Driving with a suspended license can get you a hefty fine or even land you in jail. If you're not sure about the status of your license, it's best to check before you hit the road. It's not hard to check if you have a suspended license. All you have to do is make a phone call or a personal visit to your local DMV office and you'll find out in no time.
Call the DMV
Call your local DMV and ask them to tell you the status of your license. You're going to have to provide your full name, date of birth, driver's license number and social security number. Depending on who answers the phone, you may be on hold for a while. If you're around your local DMV office, you can simply walk in there and a clerk will direct you in the right area. Almost anybody in the office with access to a computer will be able to pull up your record. They will not give out any information to anybody who isn't the license holder, so make sure you go or call yourself.
Order a Driving Record
One of the best ways to check if you have a suspended license is by purchasing a driving record. It will cost you no more than $20 and can be helpful if you need to provide your driving record to a job or a judge. There are three ways you can order your driving record. You can order by calling the DMV and paying by credit card. You can download the one page form from your state's DMV website and print it out. Once you fill it out, you can send a check and the form to your local DMV and they will send you your driving report within 10 days. You can also get the report in person. Just go to your DMV office and pay by cash, check or money order.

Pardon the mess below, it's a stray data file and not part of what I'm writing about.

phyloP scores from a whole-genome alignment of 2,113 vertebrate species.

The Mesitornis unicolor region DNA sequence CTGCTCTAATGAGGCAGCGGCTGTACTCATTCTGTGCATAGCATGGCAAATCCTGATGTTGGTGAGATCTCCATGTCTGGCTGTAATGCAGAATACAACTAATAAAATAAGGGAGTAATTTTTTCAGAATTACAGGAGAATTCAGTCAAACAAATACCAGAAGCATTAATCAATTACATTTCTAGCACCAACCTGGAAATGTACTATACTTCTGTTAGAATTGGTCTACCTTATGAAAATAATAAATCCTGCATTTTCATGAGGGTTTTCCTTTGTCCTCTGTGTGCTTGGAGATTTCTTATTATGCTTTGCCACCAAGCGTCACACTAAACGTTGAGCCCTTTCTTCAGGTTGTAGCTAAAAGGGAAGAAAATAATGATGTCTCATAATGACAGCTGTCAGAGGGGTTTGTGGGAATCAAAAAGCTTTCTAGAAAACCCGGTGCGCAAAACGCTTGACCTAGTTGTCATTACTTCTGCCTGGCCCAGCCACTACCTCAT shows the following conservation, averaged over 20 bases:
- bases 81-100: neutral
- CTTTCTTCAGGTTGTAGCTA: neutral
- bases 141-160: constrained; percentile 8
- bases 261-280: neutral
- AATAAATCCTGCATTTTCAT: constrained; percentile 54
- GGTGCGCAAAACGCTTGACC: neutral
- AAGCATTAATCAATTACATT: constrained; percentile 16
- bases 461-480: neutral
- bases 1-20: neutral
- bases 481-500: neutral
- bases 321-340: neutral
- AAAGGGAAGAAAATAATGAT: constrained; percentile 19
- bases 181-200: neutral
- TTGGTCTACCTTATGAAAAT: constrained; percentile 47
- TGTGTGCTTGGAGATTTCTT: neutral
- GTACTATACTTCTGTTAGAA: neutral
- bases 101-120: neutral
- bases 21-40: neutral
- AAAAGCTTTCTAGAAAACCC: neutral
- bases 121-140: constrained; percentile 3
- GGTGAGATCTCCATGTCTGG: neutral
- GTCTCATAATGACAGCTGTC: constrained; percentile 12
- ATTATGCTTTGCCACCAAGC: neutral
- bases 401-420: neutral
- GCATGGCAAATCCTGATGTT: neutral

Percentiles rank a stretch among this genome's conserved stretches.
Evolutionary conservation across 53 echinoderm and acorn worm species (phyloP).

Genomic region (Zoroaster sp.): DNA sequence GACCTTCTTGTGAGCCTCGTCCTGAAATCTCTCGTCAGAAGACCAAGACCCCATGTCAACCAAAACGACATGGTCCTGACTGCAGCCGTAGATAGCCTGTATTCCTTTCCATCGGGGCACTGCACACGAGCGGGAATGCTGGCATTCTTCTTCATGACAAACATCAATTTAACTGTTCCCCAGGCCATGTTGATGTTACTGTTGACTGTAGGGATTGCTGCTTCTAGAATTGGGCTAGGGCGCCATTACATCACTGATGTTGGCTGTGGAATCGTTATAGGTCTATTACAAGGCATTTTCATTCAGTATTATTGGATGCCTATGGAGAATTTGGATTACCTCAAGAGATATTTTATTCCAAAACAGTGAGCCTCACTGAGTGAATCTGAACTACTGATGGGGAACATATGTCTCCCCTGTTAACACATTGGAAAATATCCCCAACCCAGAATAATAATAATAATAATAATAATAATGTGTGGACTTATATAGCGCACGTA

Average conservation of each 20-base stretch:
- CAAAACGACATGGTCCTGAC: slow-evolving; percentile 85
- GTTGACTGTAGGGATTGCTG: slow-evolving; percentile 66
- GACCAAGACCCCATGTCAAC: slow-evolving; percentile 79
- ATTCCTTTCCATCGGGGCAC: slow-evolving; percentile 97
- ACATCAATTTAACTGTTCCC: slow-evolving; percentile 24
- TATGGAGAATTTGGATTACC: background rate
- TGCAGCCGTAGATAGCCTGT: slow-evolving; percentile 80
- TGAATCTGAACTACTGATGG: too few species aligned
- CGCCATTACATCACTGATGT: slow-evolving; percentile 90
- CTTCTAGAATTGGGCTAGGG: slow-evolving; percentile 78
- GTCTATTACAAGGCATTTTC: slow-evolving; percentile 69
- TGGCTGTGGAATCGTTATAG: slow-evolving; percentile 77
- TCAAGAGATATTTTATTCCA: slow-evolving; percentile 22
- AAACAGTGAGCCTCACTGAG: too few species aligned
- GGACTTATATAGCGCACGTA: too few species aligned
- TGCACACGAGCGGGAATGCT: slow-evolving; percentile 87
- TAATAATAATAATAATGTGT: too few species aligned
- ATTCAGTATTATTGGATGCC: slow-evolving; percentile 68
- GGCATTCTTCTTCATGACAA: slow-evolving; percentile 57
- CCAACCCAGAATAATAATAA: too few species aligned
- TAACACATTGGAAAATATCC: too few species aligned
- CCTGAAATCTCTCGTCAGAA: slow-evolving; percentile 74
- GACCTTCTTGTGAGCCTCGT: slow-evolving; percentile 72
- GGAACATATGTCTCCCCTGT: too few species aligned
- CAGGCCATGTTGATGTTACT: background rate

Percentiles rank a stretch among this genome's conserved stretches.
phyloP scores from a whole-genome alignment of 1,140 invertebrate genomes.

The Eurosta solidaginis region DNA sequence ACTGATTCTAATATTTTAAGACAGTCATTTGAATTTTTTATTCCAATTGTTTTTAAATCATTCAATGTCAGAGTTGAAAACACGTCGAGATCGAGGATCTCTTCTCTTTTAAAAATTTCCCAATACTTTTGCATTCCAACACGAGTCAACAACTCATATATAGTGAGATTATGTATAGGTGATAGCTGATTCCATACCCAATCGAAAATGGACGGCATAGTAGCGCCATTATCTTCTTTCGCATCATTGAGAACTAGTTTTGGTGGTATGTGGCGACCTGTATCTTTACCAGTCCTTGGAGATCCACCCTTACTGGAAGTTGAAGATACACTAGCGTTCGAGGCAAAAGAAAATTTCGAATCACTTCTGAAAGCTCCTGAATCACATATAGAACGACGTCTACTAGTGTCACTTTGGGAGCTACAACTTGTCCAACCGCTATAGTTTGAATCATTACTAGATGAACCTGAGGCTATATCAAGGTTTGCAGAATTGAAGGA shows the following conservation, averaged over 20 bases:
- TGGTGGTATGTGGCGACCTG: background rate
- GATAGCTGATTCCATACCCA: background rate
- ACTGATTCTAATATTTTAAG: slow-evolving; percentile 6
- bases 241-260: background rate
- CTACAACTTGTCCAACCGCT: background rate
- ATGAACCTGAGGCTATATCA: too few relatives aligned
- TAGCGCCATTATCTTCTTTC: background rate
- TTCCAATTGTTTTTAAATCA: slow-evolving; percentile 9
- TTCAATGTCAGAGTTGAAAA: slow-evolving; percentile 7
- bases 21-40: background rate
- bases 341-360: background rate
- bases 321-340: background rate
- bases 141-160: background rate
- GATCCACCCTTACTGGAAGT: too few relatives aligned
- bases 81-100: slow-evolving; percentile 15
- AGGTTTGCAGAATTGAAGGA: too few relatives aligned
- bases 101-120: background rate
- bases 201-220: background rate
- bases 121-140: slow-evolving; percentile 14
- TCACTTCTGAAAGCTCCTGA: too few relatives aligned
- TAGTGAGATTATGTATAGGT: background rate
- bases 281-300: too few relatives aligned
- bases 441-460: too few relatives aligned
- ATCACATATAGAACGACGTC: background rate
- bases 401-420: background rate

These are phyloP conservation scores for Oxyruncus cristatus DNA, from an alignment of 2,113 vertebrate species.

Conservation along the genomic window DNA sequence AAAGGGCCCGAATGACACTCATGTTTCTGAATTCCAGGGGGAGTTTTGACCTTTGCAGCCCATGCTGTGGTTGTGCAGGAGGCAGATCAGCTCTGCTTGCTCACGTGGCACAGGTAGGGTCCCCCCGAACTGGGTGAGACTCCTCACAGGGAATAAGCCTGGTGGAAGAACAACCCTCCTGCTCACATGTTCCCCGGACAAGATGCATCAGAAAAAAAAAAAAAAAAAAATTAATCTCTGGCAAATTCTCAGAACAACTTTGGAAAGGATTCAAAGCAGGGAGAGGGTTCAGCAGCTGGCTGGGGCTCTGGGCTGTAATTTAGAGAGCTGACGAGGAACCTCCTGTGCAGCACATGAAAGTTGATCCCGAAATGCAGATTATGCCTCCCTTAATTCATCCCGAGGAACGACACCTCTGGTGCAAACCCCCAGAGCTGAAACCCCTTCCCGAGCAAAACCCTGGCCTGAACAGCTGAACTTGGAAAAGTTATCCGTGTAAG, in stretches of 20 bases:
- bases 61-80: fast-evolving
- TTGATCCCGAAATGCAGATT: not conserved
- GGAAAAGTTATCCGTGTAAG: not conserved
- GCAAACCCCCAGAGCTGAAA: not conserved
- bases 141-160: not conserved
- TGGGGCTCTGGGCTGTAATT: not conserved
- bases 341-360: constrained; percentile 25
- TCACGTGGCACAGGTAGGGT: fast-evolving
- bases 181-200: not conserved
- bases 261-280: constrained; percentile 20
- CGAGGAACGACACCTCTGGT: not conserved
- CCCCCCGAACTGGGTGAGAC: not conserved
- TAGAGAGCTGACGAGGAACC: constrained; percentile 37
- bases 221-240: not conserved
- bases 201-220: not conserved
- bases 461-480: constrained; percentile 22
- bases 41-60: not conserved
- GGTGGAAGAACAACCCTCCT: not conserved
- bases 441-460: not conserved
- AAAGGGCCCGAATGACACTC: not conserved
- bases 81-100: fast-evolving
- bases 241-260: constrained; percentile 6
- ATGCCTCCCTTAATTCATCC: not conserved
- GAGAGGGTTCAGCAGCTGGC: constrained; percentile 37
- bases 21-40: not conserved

Read More: How to Obtain a Ten Year Driving Record
The National Highway Traffic Safety Administration
The NHTSA keeps a record of all license statuses. Simply call the Administration (1-888-327-4236) and they will be able to tell you the status of your license. You're going to need to provide your first and last name, date of birth, driver's license number and possibly social security number. They will be able to tell you if your license is suspended in a matter of minutes. They may also be able to tell you what you need to do in order to get it back and how long it will be suspended for.
Michael Jones reported campus news stories for The University of Southern California's student newspaper, "The Daily Trojan," for four years before graduating Summa Cum Laude with a Bachelor of Science in journalism. He has since gone on to write for several publications both in America and abroad and has an idiosyncratic knack for translating the most intricate tasks into layman speak.